SweetSpot: Matt Mantei

Over the next month, we're going to present 30 deals in 30 days: The best trade deadline deal ever made by each team.

THE TEAM: Miami Marlins

THE YEAR: 1999

THE SITUATION: The Marlins were on their way to 98 losses, just two seasons after their 1997 World Series triumph. In their rebuilding mode, they were still looking to dump assets for future value and they had hard-throwing 25-year-old reliever Matt Mantei, who had racked up 50 strikeouts in 36.2 innings. On July 8, the Arizona Diamondbacks were 1.5 games out of first place, but veteran closer Gregg Olson had been struggling with 11 saves and six blown saves. They needed an upgrade in the pen.

THE TRADE: The Marlins traded Mantei for minor league pitcher Brad Penny, reliever Vladimir Nunez and a player to be named, minor league outfielder Abraham Nunez. The trade was questioned at the time from the Diamondbacks' perspective, as Penny was viewed as one of the top pitching prospects in the minors (Baseball America had rated him the No. 5 prospect in baseball before the season). Mantei had also missed most of the 1997 with an injury. Abraham Nunez was also a highly regarded prospect and would be ranked No. 30 overall by Baseball America before the 2000 season.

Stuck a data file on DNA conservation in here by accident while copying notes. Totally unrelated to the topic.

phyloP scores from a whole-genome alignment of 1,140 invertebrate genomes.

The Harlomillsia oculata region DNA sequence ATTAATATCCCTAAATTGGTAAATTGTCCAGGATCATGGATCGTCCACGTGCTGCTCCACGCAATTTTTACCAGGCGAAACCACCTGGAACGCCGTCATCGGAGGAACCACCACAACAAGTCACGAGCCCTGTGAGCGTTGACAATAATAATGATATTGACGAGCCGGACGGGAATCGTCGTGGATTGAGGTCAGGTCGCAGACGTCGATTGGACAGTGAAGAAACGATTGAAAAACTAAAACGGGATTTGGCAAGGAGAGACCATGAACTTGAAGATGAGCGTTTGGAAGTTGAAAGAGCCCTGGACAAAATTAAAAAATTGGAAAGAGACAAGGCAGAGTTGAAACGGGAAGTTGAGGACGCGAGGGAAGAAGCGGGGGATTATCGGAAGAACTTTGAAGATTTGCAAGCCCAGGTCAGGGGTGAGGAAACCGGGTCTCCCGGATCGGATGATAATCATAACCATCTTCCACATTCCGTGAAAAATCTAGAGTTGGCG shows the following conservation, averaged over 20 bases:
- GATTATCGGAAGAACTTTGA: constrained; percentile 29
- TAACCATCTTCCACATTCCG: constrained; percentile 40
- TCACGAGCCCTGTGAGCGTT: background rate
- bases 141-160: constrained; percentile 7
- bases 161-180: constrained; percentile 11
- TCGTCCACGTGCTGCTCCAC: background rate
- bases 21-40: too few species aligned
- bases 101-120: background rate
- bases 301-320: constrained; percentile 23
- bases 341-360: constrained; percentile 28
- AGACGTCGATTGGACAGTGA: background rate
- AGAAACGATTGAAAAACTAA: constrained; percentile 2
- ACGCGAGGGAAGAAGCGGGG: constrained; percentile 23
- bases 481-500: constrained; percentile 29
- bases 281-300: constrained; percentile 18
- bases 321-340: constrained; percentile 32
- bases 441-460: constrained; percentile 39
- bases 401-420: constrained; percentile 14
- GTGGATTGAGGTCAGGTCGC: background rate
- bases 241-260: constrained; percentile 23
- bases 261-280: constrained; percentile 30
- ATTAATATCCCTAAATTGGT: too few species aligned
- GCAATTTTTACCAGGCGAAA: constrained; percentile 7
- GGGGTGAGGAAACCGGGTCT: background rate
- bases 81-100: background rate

THE AFTERMATH: Mantei assumed the closer role for the Diamondbacks and saved 22 games with a 2.79 ERA the rest of the season as Arizona went on to win the National League West. In Game 4 of the Division Series against the New York Mets, however, Mantei served up the series-losing home run to Todd Pratt. He never was able to remain healthy and missed most of the 2001 season, when Arizona won the World Series. For the Marlins, Nunez never developed, but Penny would win 48 games for them, including two in the 2003 World Series triumph over the New York Yankees. Penny would later be traded to the Los Angeles Dodgers; part of the deal returned reliever Guillermo Mota, who would be part of the Josh Beckett trade with Boston that brought Hanley Ramirez and Anibal Sanchez to the Marlins.

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